Ingrown Hair & Dogs

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Dogs can suffer from a variety of itchy, annoying skin ailments just like their human friends. One such ailment is an ingrown hair, which is caused when a hair becomes entrapped and continues to grow within the sheath of the hair follicle without emerging from the surface skin layer.


Infected ingrown hairs are a form of superficial bacterial folliculitis — surface-layer bacterial infection of hair follicles — which is a form of canine pyoderma, or skin infection.

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Can dogs get ingrown hairs?

A preexisting case of pyoderma can cause an ingrown hair by causing tissue changes that trap the hair. Infection can result from tissue irritation and bacteria introduced by the trapped hair. Most follicular infections are caused by Staphylococcus pseudintermedius, but they may be caused by other species of Staphylococcus or by Streptococcus or Pseudomonas bacteria.


These bacteria do not normally grow on a dog's skin but are naturally present on dog fur. When they get underneath the skin surface, they cause infection. This infection leads to pus-filled packets inside the hair follicles. In rare cases, swollen, pus-filled follicles are caused by other types of bacteria, autoimmune disease, or an allergy-like sensitivity to normal bacteria or yeasts on the skin or hair.


Some types of dogs are especially prone to infection of the hair follicles, including spaniels, setters, retrievers, hounds, schnauzers, and poodles. Dogs who are shaved are at greater risk of developing impacted hair follicles, which lead to ingrown hairs. Ingrown dog whiskers or hairs are more likely on areas with prior skin damage.


Overbathing and improper grooming techniques increase the risk of ingrown hairs and bacterial folliculitis for dogs of any breed. Individual dogs may be genetically predisposed to these conditions.

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What are the symptoms of ingrown hair on dogs?

Ingrown hair on dogs often presents as swollen, red, pimple-like bumps that develop into pustules that reveal the long, trapped hair when burst. However, a dog ingrown hair can also appear as a variety of skin irritations, including crusty areas or bumpy, bald patches.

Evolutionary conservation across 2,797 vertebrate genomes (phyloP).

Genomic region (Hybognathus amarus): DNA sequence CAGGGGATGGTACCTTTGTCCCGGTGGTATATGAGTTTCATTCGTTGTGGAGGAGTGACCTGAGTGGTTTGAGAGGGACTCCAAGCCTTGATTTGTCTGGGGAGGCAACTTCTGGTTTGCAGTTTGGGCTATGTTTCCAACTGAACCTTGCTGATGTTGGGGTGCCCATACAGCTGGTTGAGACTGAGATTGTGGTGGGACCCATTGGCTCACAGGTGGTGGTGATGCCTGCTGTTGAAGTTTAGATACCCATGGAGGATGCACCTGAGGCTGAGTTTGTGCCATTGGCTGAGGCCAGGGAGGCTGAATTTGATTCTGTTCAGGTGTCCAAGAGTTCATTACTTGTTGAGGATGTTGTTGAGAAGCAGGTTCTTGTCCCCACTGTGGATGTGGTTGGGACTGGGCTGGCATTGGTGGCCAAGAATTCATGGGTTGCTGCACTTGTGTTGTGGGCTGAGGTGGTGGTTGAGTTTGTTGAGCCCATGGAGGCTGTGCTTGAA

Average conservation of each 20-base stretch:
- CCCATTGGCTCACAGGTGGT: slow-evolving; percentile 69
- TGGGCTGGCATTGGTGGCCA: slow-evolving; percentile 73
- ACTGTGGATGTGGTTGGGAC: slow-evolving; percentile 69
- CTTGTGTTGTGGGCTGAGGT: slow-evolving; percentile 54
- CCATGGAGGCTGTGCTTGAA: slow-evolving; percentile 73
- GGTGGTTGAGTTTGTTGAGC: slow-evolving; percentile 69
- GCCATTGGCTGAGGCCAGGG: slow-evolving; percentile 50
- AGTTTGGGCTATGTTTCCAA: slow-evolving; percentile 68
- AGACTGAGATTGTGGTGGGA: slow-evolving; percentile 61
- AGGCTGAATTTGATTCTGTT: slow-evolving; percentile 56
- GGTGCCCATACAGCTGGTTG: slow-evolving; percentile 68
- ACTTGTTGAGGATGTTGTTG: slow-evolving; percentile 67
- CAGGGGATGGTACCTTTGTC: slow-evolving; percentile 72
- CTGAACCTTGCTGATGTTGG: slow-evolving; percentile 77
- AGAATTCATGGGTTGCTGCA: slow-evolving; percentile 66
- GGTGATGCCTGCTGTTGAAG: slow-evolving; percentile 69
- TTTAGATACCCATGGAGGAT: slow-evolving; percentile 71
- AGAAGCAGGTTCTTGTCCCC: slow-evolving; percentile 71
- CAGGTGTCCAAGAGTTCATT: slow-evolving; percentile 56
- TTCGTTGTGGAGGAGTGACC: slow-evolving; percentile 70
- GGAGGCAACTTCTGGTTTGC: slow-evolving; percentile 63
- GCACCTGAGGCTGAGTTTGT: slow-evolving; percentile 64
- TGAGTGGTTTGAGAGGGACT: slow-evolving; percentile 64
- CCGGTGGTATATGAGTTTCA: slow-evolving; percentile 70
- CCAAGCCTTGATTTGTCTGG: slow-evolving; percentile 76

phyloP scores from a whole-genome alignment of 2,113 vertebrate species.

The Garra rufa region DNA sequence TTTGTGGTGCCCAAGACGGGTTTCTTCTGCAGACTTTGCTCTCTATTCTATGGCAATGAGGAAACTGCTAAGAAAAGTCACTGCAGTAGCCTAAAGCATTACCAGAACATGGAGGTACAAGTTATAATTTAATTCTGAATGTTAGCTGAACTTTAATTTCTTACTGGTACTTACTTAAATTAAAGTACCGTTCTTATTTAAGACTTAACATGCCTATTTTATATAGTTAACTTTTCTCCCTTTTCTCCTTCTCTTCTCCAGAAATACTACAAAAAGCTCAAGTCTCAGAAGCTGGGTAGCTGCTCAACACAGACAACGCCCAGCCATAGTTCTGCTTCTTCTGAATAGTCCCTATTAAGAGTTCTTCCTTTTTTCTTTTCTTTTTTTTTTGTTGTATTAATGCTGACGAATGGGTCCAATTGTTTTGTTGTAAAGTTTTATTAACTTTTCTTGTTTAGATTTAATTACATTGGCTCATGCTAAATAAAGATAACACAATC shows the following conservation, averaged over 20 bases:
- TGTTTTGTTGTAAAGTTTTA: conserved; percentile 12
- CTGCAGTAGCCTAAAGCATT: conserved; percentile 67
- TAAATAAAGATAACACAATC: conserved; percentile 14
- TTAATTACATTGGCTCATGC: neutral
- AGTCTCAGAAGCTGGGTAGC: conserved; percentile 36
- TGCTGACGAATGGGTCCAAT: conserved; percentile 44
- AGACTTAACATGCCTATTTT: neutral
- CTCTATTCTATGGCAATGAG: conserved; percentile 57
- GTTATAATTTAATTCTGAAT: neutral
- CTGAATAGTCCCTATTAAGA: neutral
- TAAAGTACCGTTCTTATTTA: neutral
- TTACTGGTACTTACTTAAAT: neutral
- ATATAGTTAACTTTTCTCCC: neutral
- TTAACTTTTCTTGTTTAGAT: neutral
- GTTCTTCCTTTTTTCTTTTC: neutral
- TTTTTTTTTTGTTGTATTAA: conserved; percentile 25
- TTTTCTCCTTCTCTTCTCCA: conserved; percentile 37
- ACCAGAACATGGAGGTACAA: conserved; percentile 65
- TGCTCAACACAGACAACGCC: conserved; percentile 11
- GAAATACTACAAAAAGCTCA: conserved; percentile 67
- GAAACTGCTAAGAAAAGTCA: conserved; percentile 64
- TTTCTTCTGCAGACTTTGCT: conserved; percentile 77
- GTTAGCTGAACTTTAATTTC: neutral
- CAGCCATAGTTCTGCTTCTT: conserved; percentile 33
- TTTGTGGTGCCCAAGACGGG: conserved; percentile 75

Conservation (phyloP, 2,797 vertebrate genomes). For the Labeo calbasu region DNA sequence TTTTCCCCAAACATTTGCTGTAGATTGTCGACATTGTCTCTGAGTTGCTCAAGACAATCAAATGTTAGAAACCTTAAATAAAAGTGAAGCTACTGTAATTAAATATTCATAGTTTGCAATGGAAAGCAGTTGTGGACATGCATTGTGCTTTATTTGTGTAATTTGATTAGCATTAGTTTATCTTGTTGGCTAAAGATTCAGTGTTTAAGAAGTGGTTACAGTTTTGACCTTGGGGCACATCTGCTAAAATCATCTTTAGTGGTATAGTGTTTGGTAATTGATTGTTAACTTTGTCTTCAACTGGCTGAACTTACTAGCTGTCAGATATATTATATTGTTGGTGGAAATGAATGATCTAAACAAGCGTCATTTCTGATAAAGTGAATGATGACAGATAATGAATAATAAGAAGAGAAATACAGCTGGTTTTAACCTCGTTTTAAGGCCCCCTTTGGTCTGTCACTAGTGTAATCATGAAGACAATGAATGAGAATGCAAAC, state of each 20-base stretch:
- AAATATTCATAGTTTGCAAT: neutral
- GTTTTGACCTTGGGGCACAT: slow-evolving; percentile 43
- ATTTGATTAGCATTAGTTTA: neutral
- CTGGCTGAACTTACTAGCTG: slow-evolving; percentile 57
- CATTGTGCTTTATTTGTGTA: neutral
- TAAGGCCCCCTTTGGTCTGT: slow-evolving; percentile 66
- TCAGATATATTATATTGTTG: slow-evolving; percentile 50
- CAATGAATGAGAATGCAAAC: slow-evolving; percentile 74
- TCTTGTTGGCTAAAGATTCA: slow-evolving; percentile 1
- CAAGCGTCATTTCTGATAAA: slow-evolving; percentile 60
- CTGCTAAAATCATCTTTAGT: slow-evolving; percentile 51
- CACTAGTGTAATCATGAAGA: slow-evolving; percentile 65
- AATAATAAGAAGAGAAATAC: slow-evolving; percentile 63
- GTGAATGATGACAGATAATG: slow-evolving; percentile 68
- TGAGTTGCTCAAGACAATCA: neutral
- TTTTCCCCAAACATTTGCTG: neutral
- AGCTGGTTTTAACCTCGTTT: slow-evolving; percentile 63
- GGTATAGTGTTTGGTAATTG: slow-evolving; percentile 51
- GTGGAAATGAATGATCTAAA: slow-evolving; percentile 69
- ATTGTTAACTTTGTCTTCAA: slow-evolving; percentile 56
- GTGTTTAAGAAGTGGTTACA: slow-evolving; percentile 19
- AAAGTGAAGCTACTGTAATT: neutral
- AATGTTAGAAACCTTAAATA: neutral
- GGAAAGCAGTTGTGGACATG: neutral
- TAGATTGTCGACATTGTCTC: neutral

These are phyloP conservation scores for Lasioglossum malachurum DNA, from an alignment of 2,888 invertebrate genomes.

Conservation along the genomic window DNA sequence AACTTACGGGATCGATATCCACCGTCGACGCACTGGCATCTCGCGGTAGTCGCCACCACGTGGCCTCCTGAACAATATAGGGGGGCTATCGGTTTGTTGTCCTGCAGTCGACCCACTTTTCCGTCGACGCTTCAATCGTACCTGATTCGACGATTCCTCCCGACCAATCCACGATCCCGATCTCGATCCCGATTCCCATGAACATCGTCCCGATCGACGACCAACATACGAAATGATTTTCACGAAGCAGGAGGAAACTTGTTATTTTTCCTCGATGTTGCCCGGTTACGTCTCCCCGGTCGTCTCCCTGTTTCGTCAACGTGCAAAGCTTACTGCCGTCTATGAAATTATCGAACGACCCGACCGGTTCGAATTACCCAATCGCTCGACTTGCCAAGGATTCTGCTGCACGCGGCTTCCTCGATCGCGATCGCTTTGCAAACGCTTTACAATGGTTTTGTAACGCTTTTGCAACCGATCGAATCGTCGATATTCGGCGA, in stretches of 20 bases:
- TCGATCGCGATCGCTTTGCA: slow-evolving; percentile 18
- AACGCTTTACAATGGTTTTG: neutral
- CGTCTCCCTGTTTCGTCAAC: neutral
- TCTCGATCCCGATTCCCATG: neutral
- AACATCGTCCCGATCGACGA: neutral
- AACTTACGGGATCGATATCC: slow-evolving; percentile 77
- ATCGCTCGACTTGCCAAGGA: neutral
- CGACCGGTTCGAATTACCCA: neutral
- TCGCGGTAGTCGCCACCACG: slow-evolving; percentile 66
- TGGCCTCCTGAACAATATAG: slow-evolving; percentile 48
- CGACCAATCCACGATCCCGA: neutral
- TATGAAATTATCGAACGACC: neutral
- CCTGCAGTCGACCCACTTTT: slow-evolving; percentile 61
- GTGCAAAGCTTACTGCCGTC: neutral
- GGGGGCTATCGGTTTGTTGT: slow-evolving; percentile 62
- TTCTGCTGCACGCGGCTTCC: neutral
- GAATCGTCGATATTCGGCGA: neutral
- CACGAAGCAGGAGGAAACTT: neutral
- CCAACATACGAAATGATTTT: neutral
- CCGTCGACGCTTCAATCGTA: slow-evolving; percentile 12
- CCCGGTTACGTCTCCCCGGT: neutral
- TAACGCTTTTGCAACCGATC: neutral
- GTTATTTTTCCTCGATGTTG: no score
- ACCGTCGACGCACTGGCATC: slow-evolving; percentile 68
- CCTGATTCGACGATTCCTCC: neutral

As ingrown hairs can develop on fur-covered areas that are not readily visible, your first warning may come from your pet's behavior. Behavioral symptoms include persistent scratching or chewing at the skin. In dogs with short coats, ingrown hair and folliculitis are commonly found on areas with sparser fur, such as the abdomen. In breeds with long, curling hair, such as poodles, they can develop anywhere on the body.


Chronic or pervasive cases of superficial bacterial folliculitis are usually a symptom of an underlying disease condition, such as hypothyroidism, chronic inflammation from severe allergies, chronic demodex mite overgrowth (demodicosis), and Cushing's disease (which results in the adrenal glands producing too much cortisol).


It is important to seek veterinary attention to determine the nature of and treat underlying causes. Diagnosis may be made through visual exam, skin cytology (to evaluate yeast and bacteria found on your dog's skin), and bacterial and fungal cultures from skin scrapings or pus.


Certain other diseases, such as tumors of the hair follicle and mange, can resemble ingrown hairs in the early stages. A veterinary exam is necessary to rule them out.

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Treatment and warnings of folliculitis in dogs

A single incidence of ingrown hair may be left alone to resolve on its own, or it may be treated with a topical scrub or lanced if severe. More pervasive cases of folliculitis that affect entire patches of skin are treated by oral antibiotics and sometimes by topical antiseptic shampoos, conditioners, creams, lotions, sprays, or gels.

Antibiotic therapy usually lasts a minimum of three weeks, though it can vary. Topical therapy typically lasts at least one to two weeks, with regular applications thereafter as prescribed.

Do not attempt to burst infected follicles, as this can increase irritation, further damage the tissues, and spread infection-causing bacteria. Untreated superficial bacterial folliculitis can lead to more serious and pervasive skin infections. Bring your dog to a veterinarian if you notice any signs of skin inflammation.



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